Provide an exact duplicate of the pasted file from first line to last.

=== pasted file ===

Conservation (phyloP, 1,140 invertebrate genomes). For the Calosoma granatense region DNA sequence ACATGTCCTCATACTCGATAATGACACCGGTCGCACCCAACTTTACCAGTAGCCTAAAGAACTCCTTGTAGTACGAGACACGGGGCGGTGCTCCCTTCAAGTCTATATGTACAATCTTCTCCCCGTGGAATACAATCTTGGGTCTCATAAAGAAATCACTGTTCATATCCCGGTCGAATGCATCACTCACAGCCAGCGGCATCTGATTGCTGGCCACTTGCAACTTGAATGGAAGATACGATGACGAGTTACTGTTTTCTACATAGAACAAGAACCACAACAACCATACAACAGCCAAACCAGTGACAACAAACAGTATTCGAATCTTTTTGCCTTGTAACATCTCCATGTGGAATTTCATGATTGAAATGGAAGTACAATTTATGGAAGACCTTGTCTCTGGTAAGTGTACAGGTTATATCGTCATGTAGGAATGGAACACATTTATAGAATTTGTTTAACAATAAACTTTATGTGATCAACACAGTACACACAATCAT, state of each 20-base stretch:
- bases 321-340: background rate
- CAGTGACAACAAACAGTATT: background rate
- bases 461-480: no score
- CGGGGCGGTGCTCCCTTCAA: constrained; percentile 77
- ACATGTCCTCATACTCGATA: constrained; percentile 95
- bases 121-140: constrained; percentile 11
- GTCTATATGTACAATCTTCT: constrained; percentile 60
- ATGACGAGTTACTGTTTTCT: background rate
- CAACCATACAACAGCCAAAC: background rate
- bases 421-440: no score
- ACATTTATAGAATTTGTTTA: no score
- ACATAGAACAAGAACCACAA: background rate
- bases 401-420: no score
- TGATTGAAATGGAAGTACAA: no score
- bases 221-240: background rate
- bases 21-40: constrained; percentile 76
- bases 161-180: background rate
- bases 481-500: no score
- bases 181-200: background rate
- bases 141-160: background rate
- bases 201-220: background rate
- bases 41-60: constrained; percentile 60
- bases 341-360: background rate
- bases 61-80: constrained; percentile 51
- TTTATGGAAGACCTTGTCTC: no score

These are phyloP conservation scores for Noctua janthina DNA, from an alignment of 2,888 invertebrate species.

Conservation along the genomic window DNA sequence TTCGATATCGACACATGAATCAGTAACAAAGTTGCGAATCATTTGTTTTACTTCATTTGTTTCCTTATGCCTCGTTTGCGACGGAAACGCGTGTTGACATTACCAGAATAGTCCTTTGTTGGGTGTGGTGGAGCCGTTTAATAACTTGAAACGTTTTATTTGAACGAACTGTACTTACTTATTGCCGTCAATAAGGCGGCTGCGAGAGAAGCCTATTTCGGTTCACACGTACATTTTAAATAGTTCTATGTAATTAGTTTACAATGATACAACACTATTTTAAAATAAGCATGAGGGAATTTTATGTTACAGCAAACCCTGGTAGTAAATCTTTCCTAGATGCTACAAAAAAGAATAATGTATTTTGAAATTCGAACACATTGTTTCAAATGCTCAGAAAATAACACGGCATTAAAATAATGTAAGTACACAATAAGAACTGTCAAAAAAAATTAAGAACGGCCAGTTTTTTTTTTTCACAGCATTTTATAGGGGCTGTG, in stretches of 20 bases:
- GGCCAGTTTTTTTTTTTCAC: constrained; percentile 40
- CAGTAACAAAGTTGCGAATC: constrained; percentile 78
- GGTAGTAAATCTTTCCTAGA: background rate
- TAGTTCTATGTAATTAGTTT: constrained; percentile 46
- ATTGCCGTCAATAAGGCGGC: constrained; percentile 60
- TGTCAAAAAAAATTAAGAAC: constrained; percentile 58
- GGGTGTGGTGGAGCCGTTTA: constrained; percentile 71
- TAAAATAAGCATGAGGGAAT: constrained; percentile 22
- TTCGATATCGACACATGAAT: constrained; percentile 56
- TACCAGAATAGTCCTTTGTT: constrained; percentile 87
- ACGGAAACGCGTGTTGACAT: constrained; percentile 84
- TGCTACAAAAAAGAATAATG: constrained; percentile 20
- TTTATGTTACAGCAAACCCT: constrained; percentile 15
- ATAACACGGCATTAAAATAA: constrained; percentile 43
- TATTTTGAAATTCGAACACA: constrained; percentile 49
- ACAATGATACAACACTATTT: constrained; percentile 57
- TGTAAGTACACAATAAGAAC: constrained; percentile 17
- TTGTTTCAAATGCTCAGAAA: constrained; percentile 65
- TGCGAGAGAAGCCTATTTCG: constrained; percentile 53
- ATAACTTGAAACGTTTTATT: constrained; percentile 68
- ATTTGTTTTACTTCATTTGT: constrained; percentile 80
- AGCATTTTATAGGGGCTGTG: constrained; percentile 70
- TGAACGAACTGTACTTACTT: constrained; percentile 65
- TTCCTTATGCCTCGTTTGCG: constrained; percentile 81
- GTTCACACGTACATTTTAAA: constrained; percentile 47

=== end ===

Conservation (phyloP, 1,140 invertebrate genomes). For the Calosoma granatense region DNA sequence ACATGTCCTCATACTCGATAATGACACCGGTCGCACCCAACTTTACCAGTAGCCTAAAGAACTCCTTGTAGTACGAGACACGGGGCGGTGCTCCCTTCAAGTCTATATGTACAATCTTCTCCCCGTGGAATACAATCTTGGGTCTCATAAAGAAATCACTGTTCATATCCCGGTCGAATGCATCACTCACAGCCAGCGGCATCTGATTGCTGGCCACTTGCAACTTGAATGGAAGATACGATGACGAGTTACTGTTTTCTACATAGAACAAGAACCACAACAACCATACAACAGCCAAACCAGTGACAACAAACAGTATTCGAATCTTTTTGCCTTGTAACATCTCCATGTGGAATTTCATGATTGAAATGGAAGTACAATTTATGGAAGACCTTGTCTCTGGTAAGTGTACAGGTTATATCGTCATGTAGGAATGGAACACATTTATAGAATTTGTTTAACAATAAACTTTATGTGATCAACACAGTACACACAATCAT, state of each 20-base stretch:
- bases 321-340: background rate
- CAGTGACAACAAACAGTATT: background rate
- bases 461-480: no score
- CGGGGCGGTGCTCCCTTCAA: constrained; percentile 77
- ACATGTCCTCATACTCGATA: constrained; percentile 95
- bases 121-140: constrained; percentile 11
- GTCTATATGTACAATCTTCT: constrained; percentile 60
- ATGACGAGTTACTGTTTTCT: background rate
- CAACCATACAACAGCCAAAC: background rate
- bases 421-440: no score
- ACATTTATAGAATTTGTTTA: no score
- ACATAGAACAAGAACCACAA: background rate
- bases 401-420: no score
- TGATTGAAATGGAAGTACAA: no score
- bases 221-240: background rate
- bases 21-40: constrained; percentile 76
- bases 161-180: background rate
- bases 481-500: no score
- bases 181-200: background rate
- bases 141-160: background rate
- bases 201-220: background rate
- bases 41-60: constrained; percentile 60
- bases 341-360: background rate
- bases 61-80: constrained; percentile 51
- TTTATGGAAGACCTTGTCTC: no score

These are phyloP conservation scores for Noctua janthina DNA, from an alignment of 2,888 invertebrate species.

Conservation along the genomic window DNA sequence TTCGATATCGACACATGAATCAGTAACAAAGTTGCGAATCATTTGTTTTACTTCATTTGTTTCCTTATGCCTCGTTTGCGACGGAAACGCGTGTTGACATTACCAGAATAGTCCTTTGTTGGGTGTGGTGGAGCCGTTTAATAACTTGAAACGTTTTATTTGAACGAACTGTACTTACTTATTGCCGTCAATAAGGCGGCTGCGAGAGAAGCCTATTTCGGTTCACACGTACATTTTAAATAGTTCTATGTAATTAGTTTACAATGATACAACACTATTTTAAAATAAGCATGAGGGAATTTTATGTTACAGCAAACCCTGGTAGTAAATCTTTCCTAGATGCTACAAAAAAGAATAATGTATTTTGAAATTCGAACACATTGTTTCAAATGCTCAGAAAATAACACGGCATTAAAATAATGTAAGTACACAATAAGAACTGTCAAAAAAAATTAAGAACGGCCAGTTTTTTTTTTTCACAGCATTTTATAGGGGCTGTG, in stretches of 20 bases:
- GGCCAGTTTTTTTTTTTCAC: constrained; percentile 40
- CAGTAACAAAGTTGCGAATC: constrained; percentile 78
- GGTAGTAAATCTTTCCTAGA: background rate
- TAGTTCTATGTAATTAGTTT: constrained; percentile 46
- ATTGCCGTCAATAAGGCGGC: constrained; percentile 60
- TGTCAAAAAAAATTAAGAAC: constrained; percentile 58
- GGGTGTGGTGGAGCCGTTTA: constrained; percentile 71
- TAAAATAAGCATGAGGGAAT: constrained; percentile 22
- TTCGATATCGACACATGAAT: constrained; percentile 56
- TACCAGAATAGTCCTTTGTT: constrained; percentile 87
- ACGGAAACGCGTGTTGACAT: constrained; percentile 84
- TGCTACAAAAAAGAATAATG: constrained; percentile 20
- TTTATGTTACAGCAAACCCT: constrained; percentile 15
- ATAACACGGCATTAAAATAA: constrained; percentile 43
- TATTTTGAAATTCGAACACA: constrained; percentile 49
- ACAATGATACAACACTATTT: constrained; percentile 57
- TGTAAGTACACAATAAGAAC: constrained; percentile 17
- TTGTTTCAAATGCTCAGAAA: constrained; percentile 65
- TGCGAGAGAAGCCTATTTCG: constrained; percentile 53
- ATAACTTGAAACGTTTTATT: constrained; percentile 68
- ATTTGTTTTACTTCATTTGT: constrained; percentile 80
- AGCATTTTATAGGGGCTGTG: constrained; percentile 70
- TGAACGAACTGTACTTACTT: constrained; percentile 65
- TTCCTTATGCCTCGTTTGCG: constrained; percentile 81
- GTTCACACGTACATTTTAAA: constrained; percentile 47